I haven't seen this movie at all, But I can all but guarantee that the ending is going to be the Space station crashes onto earth and the rich survivors now have to live their lives just like everyone else.

    • Science Fiction. Is Fiction. Not prophecy!

      The Elysium is not much about science but an extradition of our culture. Figuring it will end up the Haves vs Have Nots will be so split that they don't even know that they exist. This idea has been expressed in many ways for a long time. The problem comes down to the fact if you live in world with all the Haves... There will still be competition for the resources so they will still be Haves and have Nots in that sub population, then the Have Nots will try hard

      • by tysonedwards (969693) on Monday August 12, 2013 @11:50AM (#44542415)
        There would be far less complexity if the Ultra Rich decided to purchase something like Australia as well as all the drones that you could stick a shake at to attack anything that came within 500 miles, and then for sport lob a few high yield explosives into population centers that appear to be getting a little too uppity.

        Think of the savings, and the security... and the general sense of self importance that could arise out being half a world away from the nearest criminal.

        Plus, there would be a nice sense of irony in their newfound situation that would be lost on most.
  • What about air? (Score:2, Interesting)

    by Anonymous Coward

    I'd think the #1 issue would be air. Between leaks, meteor punctures, the necessarily less than 100% efficient airlocks (they can't get ALL the air out, so some puffs away when you open the outer door), and outgassing, you need a 'top-up' every so often. See, for instance, the book 'Fallen Angels'- the main characters are from an orbital station, on a 'scoop' mission to gather air from the upper atmosphere of Earth at the start of the book.

    • Re: (Score:3, Informative)

      by CanHasDIY (1672858)

      Hi, and welcome to Remedial Biology 101.

      Today's lesson: How Plants Create Oxygen [wikipedia.org]

      Study hard!

      • Re:What about air? (Score:5, Insightful)

        by Athanasius (306480) <slashdot@mi[ ].org ['ggy' in gap]> on Monday August 12, 2013 @11:33AM (#44542153) Homepage

        The parent was discussing the unavoidable losses of atoms/molecules. Sure you can use photosynthesis, if you have the raw materials to hand, but that's not going to work if they've left the space station.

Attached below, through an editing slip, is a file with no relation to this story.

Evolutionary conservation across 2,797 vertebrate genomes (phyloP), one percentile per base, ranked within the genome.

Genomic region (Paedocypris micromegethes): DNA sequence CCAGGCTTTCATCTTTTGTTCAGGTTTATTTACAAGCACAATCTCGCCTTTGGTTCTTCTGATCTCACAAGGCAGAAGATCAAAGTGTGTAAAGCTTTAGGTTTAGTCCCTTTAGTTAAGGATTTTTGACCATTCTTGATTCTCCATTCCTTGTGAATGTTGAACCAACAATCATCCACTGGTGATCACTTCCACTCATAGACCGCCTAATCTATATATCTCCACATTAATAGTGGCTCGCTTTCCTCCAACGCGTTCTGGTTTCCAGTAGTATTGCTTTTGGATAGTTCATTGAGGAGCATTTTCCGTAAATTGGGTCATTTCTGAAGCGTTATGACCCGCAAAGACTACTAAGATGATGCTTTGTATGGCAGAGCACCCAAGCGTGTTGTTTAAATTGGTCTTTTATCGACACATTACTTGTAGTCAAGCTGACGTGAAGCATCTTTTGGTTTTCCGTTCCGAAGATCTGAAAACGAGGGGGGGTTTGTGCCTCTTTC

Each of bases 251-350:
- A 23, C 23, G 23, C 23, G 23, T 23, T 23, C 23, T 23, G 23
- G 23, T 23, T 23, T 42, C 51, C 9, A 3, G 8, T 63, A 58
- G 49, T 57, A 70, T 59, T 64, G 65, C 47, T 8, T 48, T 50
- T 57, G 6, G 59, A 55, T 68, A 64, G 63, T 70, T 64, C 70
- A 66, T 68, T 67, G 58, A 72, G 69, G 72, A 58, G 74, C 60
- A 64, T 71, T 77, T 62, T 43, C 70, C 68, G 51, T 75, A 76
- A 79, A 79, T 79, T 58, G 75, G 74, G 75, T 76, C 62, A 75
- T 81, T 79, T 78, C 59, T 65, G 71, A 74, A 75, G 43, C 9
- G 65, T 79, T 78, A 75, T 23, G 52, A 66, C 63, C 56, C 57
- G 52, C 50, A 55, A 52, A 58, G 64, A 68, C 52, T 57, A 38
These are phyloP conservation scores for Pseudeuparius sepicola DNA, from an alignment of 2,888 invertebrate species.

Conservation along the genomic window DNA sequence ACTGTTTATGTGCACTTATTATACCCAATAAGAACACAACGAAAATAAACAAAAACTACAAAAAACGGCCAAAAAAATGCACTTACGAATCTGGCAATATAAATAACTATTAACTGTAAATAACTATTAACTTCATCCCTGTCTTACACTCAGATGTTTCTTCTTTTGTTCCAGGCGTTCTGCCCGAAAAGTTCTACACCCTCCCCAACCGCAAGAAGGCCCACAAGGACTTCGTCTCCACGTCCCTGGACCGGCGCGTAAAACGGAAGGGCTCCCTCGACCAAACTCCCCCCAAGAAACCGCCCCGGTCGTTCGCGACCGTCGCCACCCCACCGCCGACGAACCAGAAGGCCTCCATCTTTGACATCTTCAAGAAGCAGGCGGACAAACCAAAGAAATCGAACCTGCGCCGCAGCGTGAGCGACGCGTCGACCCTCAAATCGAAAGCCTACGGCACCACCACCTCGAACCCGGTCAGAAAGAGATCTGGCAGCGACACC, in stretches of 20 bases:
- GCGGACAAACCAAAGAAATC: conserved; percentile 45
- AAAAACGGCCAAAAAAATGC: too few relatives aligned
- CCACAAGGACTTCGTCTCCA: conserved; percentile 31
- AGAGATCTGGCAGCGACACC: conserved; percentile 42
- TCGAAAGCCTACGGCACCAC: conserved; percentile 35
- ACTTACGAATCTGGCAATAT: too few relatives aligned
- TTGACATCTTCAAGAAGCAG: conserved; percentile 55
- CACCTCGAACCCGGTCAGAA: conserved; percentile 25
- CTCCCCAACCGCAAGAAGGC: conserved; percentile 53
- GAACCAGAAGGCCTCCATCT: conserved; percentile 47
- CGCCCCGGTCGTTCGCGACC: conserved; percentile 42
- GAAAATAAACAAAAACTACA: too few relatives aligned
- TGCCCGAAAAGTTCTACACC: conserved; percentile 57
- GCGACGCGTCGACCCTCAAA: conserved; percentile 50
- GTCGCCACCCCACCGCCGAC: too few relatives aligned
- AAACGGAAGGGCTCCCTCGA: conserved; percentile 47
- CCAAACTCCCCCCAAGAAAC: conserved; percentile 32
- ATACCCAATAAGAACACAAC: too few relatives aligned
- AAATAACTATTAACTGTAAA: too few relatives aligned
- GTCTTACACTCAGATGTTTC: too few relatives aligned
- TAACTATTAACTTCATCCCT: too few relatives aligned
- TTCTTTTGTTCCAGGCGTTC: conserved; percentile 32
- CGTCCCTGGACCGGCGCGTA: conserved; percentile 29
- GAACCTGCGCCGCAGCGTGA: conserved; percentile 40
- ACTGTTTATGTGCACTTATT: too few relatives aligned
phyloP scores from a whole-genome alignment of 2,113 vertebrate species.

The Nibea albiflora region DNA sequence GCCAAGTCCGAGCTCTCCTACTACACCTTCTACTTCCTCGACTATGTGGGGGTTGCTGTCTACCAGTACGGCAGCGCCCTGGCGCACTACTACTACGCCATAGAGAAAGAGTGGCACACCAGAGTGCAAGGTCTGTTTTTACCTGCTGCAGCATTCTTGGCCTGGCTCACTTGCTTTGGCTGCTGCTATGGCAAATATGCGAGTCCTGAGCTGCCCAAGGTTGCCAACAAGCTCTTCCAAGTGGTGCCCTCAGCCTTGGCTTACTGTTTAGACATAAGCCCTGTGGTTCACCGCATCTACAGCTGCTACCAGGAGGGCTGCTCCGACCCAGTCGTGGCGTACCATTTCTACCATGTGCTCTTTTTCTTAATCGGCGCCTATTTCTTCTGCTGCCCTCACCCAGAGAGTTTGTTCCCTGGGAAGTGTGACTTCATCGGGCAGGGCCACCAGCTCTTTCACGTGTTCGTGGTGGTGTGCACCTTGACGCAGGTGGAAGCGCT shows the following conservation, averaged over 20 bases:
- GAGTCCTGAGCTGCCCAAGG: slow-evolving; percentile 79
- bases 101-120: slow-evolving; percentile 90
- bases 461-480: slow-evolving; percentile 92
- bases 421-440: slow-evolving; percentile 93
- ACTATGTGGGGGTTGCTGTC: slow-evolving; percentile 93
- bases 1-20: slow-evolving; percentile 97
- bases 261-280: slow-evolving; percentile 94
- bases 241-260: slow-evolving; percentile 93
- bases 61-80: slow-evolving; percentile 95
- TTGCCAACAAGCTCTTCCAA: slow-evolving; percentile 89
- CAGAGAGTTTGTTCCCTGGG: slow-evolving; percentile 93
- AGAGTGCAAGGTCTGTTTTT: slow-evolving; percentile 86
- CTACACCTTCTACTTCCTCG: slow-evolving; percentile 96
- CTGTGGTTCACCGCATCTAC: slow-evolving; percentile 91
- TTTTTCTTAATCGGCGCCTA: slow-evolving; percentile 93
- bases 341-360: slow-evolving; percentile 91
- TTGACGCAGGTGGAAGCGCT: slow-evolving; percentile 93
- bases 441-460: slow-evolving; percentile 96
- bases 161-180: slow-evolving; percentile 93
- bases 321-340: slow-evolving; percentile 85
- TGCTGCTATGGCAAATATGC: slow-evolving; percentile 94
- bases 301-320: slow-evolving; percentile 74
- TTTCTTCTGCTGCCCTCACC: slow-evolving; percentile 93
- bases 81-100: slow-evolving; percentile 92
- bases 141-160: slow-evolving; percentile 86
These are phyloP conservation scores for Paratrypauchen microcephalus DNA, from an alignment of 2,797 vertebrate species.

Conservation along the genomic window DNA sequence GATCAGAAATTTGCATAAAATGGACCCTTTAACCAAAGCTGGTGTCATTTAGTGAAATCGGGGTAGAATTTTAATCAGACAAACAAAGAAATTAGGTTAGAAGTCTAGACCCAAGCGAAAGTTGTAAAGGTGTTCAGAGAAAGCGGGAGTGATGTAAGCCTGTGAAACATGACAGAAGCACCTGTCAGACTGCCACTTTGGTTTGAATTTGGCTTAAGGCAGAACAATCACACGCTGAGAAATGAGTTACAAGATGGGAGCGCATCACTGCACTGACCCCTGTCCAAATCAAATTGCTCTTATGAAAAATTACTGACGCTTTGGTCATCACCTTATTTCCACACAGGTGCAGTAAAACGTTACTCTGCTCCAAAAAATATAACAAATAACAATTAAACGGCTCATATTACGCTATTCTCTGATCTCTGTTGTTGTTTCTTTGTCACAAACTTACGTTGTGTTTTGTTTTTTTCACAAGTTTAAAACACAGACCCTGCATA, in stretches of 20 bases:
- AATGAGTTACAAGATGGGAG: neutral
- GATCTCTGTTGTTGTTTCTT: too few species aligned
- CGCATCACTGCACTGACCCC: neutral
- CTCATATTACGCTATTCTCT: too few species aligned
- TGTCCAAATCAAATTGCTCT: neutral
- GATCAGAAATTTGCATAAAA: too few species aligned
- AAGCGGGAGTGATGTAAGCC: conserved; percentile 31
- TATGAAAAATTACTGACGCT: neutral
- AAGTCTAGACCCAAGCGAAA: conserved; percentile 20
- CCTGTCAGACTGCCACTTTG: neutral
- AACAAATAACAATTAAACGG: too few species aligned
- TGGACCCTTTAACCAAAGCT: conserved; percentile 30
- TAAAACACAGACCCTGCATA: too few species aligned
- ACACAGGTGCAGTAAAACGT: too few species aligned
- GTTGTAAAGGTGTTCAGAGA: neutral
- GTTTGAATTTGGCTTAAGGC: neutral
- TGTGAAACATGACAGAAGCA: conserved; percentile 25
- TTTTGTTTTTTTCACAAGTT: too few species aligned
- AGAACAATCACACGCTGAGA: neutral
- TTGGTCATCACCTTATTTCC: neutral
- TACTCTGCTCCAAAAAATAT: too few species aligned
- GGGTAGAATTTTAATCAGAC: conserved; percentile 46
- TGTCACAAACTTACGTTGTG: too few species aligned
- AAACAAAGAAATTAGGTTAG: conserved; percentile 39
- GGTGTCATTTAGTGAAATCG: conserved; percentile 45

• Thats just using energy to convert elements and molecules into different molecules, but it doesn't change the fact that you will be constantly losing molecules over time and they will eventually need to be replaced some how.
        • Thats just using energy to convert elements and molecules into different molecules, but it doesn't change the fact that you will be constantly losing molecules over time and they will eventually need to be replaced some how.

          ... Big ass hose dropping into the atmosphere?

          Just snowballin' ideas here.

    • by Bucc5062 (856482)

      who is the author? Sounds like a good read and google have too many 'fallen angel' books to pick through.

  • by alen (225700) on Monday August 12, 2013 @11:18AM (#44541949)

    when the earth has everything?

    • by fuzzyfuzzyfungus (1223518) on Monday August 12, 2013 @11:23AM (#44542007) Journal

      when the earth has everything?

      And even a pretty fucked-up-dystopian-hellworld version of earth still has convenient gravity, atmospheric pressure and loads of raw materials. Short, possibly, of a good, enthusiastic, all-out, nuclear war (which would also...reduce...the odds of magnificent space-constructs), there isn't much you could do to earth that would make living on a space station cheaper and easier than just throwing up some habidomes with climate control and a ring of razor wire and killbots to keep the proles away.

      • by gl4ss (559668)

        ..yeah that's whats stupid(among other things) about the plot.

        move to friggin antarctica if you want away from people. it'll be cheaper and you can have more coke'n'hoes.

      • by SoupGuru (723634) on Monday August 12, 2013 @01:11PM (#44543289)

        I heard someone once say in response to space colonies: Try building a self-sustaining colony in Antarctica. And when you realize how freaking hard that is, remind yourself that at least you can breathe the air and you won't pop if there's a hole in the wall. Antarctica is a bazillion times more hospitable that any space colony would be.

    • The view.

  • Done (Score:5, Insightful)

    by LordLucless (582312) on Monday August 12, 2013 @11:18AM (#44541951)

    Miriam Kramer writes at Space.com that in the new movie Elysium, Earth is beyond repair, and the rich and powerful have decided to leave it behind to live in a large, rotating space station stocked with mansions, grass, trees, water and gravity.

    So, Wall-E?

  • Dupe (Score:4, Insightful)

    by schneidafunk (795759) on Monday August 12, 2013 @11:19AM (#44541957)
    This sounds familiar [slashdot.org]
  • There's nothing technically impossible about building a gigantic space station, but it would be unbelievably expensive. Like every single person on Earth needs to contribute a few million bucks just to cover the launch costs of all of the material. Even if you were making it out of stuff you mined (from an asteroid) and refined in orbit the costs will be astronomical.

    The only scenario where it seems even halfway possible is some wartime economy scenario where the entire world puts aside ideas about eq
  • Way to aim high there. We went from the first uses of gunpowder to having a satellite leaving the solar system in under 1000 years. That doesn't even touch us landing on the moon and having multiple space stations orbiting earth at the same time.

    If I'm not able to do the Kessel Run in fewer than 12 parsecs by the end of this millennium, I will be *very*disappointed.